Author's Note: THE LAIR deals with a very real, but sensitive subject, human trafficking. It may be disturbing to some readers.
The nerve of Gabriele. For the past fourteen months, ever since he’d joined the Marin County Investigation Division, Detective de la Torre had made it his life’s work to get under Dani’s skin. Well, perhaps that was a bit of an exaggeration, but still. First he’d tried to come on to her, using their shared heritage as a line. They were both from northern Italy; surely they could get together some evening and talk over their shared cultural roots?
Fortunately she’d put a stop to that pretty quickly. In no uncertain terms she’d told Mr. Dolce & Gabbana that although he seemed like a nice enough man, he held no physical attraction for her whatsoever. It was a lie, of course, but she wasn’t about to share why they couldn’t make a go of it.Her brush-off was a gamble. Gabe was single and didn’t like eating by himself, so he was a regular at her restaurant, part of the inn she owned in Little Eden. She didn’t want to lose his business, so she had tried to be firm but not rude. It appeared to be working. He still ate at her place without seeming to harbor any bad feelings.Oh, who was she kidding? Gabe had dropped any romantic interest in Dani in a flash—so quickly that she wondered if she’d imagined his interest all along. He still flirted with her, but there was a slightly mocking tone to it, as if he dared her to take him seriously. Of course, she didn’t. She couldn’t. Now he was simply a friend who liked to tease her—a good friend most of the time, and a meddling friend at times like these.Dani glanced at the businessman, who had asked the flight attendant if she had any Italian newspapers. She came back with a copy of Corriere della Sera. As Don Juan leafed through it, a photo on page three caught Dani’s eye; it was a stock shot of her father, Armando Forcelli. The headline read, drug use suspected in fatal joyride of hotel heir. Immediately, tears began to well up and Dani quickly fumbled in her bag for some tissue, hoping neither of her seat-mates would notice.Several days earlier she’d learned that her father, the son of one of Italy’s most famous hoteliers, had died in a boating accident. As his sole beneficiary, she was in fact headed to the Forcelli familycompound in Verona to attend her father’s funeral and sign some papers pertaining to his estate. She told herself there was no logical reason to feel so emotionally vulnerable. She’d seen her father only a handful of times over the past dozen years, ever since … ever since she left Italy. Yet it was as if her feelings had climbed aboard a roller coaster and wouldn’t get off the tracks. She’d be fine for a while and then a memory would skirt by of her babbo carrying her on his shoulders down the long picture gallery … or taking her to a special place in the old city he said had the best gelato in all of Italy.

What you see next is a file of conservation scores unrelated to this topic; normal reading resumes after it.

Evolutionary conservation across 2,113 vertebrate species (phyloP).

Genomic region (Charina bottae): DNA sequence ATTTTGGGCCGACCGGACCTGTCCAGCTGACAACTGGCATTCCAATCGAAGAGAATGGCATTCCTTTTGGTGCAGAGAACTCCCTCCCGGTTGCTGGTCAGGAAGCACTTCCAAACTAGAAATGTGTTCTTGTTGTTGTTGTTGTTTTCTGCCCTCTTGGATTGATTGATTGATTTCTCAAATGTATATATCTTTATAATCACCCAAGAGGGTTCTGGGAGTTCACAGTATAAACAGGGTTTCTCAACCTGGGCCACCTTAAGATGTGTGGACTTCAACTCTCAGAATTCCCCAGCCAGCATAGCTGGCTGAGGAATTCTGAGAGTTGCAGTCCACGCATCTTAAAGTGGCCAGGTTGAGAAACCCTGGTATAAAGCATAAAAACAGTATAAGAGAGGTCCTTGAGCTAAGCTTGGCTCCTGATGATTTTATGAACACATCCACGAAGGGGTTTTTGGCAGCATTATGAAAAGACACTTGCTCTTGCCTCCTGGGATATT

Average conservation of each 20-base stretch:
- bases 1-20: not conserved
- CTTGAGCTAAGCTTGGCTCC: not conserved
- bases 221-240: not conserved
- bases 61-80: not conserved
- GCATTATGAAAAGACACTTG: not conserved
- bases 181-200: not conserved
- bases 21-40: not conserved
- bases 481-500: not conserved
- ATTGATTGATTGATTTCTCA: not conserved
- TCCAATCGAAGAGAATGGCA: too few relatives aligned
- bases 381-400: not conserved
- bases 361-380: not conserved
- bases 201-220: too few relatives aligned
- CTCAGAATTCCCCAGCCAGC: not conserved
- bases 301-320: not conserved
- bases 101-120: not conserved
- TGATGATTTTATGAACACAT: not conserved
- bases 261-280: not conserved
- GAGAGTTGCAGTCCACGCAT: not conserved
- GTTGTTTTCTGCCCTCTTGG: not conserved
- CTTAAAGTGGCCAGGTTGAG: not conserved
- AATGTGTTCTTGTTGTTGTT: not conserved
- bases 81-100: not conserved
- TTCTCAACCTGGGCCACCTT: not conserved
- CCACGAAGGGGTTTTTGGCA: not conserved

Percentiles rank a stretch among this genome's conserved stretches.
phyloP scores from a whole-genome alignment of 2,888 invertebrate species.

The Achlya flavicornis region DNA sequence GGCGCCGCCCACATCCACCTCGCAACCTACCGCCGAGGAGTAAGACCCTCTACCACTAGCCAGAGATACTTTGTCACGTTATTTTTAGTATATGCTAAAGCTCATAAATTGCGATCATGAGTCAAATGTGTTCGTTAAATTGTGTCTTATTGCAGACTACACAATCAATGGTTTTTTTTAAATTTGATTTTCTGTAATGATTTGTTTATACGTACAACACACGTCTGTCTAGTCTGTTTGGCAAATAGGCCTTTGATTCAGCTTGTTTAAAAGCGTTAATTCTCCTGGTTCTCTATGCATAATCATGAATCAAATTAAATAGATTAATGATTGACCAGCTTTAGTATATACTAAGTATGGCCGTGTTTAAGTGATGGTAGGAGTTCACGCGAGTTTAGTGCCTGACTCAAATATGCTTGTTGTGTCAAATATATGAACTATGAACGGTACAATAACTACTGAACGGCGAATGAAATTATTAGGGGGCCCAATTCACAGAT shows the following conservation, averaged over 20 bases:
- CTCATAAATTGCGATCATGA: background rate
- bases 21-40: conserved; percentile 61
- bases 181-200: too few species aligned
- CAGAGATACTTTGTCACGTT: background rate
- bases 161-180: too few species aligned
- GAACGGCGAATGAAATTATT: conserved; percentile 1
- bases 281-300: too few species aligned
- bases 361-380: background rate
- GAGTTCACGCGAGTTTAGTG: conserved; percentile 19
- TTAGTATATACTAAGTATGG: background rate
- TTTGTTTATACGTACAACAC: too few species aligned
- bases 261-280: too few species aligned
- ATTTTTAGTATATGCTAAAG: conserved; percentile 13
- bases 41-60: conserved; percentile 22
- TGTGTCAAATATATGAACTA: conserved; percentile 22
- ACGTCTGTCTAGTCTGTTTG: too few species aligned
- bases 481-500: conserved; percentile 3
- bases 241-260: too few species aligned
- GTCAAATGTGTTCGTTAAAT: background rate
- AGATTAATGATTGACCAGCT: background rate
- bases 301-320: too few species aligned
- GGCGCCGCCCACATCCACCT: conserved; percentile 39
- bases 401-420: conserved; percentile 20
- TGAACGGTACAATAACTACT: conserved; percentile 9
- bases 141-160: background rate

She’d remember the scent of his cologne, just a hint of lemons and spice … and the feel of her small hand encased in his big warm one. Then the tears would start to flow and she’d wonder, panicked, if they would ever stop.